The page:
Main  Contacts  
Table of contents
Introduction
The Feminine Mind-1
The War Between the Sexes-2.1
The War Between the Sexes-2.2
The War Between the Sexes-2.3
Marriage-3.1
Marriage-3.2
Marriage-3.3
Marriage-3.4
Woman Suffrage-4.1
Woman Suffrage-4.2
Woman Suffrage-4.3
Woman Suffrage-4.4
The New Age-5.1
The New Age-5.2
The Kama Sutra of Vatsyayana. INTRODUCTION
THE VATSYAYANA SUTRA-1-2
THE VATSYAYANA SUTRA-3-4-5
OF SEXUAL UNION-1-2
OF SEXUAL UNION-3-4-5
OF SEXUAL UNION-6-7-8
OF SEXUAL UNION-10-11
ABOUT THE ACQUISITION OF A WIFE-1-2
ABOUT THE ACQUISITION OF A WIFE-3-4-5
ABOUT A WIFE-1-2
ABOUT THE WIVES OF OTHER MEN-1-2
ABOUT THE WIVES OF OTHER MEN-3-4
ABOUT THE WIVES OF OTHER MEN-5-6
ABOUT COURTESANS-1-2
ABOUT COURTESANS-3-4
ABOUT COURTESANS-5-6
ABOUT THE MEANS OF ATTRACTING OTHERS TO YOURSELF-1-2
CONCLUDING REMARKS

his mind was never distracted from his work. 

 

 

 

 

46. The Eternal Romance 

 

 

But whatever the future of monogamous marriage, there will never be any 

decay of that agreeable adventurousness which now lies at the bottom 

of all transactions between the sexes. Women may emancipate themselves, 

they may borrow the whole bag of masculine tricks, and they may cure 

themselves of their present desire for the vegetable security of 

marriage, but they will never cease to be women, and so long as they are 

women they will remain provocative to men. Their chief charm today 

lies precisely in the fact that they are dangerous, that they threaten 

masculine liberty and autonomy, that their sharp minds present a menace 

vastly greater than that of acts of God and the public enemy--and they 

will be dangerous for ever. Men fear them, and are fascinated by them. 

They know how to show their teeth charmingly; the more enlightened of 

them have perfected a superb technique of fascination. It was Nietzsche 

who called them the recreation of the warrior--not of the poltroon,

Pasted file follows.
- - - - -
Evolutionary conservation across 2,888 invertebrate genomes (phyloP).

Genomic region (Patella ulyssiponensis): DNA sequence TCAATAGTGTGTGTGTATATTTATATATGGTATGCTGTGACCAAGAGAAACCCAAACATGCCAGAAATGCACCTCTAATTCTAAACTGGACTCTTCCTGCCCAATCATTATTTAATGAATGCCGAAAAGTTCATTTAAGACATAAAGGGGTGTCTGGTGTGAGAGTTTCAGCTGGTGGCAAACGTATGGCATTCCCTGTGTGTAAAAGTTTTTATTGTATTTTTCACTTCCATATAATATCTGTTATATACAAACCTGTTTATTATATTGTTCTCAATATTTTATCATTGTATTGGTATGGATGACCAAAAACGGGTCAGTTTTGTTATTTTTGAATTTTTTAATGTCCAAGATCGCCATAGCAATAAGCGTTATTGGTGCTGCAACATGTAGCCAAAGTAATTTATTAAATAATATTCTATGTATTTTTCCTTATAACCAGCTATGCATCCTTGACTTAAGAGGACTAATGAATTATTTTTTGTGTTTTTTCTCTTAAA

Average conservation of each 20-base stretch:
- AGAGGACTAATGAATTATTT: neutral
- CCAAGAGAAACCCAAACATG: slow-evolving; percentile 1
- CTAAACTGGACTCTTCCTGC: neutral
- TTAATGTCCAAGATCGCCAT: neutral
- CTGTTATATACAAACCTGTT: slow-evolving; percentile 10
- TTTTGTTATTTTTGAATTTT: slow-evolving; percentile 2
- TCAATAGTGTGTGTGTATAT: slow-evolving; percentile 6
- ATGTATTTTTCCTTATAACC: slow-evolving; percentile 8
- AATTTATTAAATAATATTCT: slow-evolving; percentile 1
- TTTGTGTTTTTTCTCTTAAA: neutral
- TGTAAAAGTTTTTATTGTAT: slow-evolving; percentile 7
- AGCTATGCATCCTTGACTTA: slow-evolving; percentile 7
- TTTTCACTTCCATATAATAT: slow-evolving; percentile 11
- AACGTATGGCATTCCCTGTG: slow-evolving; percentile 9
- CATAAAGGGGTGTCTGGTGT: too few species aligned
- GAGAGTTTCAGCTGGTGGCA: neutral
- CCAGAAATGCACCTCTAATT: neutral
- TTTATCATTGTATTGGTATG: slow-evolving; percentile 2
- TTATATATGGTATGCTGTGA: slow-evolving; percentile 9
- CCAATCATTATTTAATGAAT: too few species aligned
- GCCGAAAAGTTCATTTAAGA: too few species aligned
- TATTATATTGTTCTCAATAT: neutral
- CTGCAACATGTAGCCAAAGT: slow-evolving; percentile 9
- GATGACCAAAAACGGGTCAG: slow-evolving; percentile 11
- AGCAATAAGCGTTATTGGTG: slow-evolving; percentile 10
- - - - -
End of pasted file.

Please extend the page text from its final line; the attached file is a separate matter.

remember, but of the warrior. A profound saying. They have an infinite 

capacity for rewarding masculine industry and enterprise with small and 

irresistible flatteries; their acute understanding combines with 

their capacity for evoking ideas of beauty to make them incomparable 

companions when the serious business of the day is done, and the time 

has come to expand comfortably in the interstellar ether. 

 

Every man, I daresay, has his own notion of what constitutes perfect 

peace and contentment, but all of those notions, despite the fundamental 

conflict of the sexes, revolve around women. As for me--and I hope I 

may be pardoned, at this late stage in my inquiry, for intruding my own 

personality--I reject the two commonest of them: passion, at least 

in its more adventurous and melodramatic aspects, is too exciting and 

alarming for so indolent a man, and I am too egoistic to have much 

desire to be mothered. What, then, remains for me? Let me try to 

describe it to you. 

 

It is the close of a busy and vexatious day--say half past five or six 

o'clock of a winter afternoon. I have had a cocktail or two, and am 

stretched out on a divan in front of a fire, smoking. At the edge of the 

divan, close enough for me to reach her with my hand, sits a woman not 

too young, but still good-looking and well-dressed--above all, a woman 


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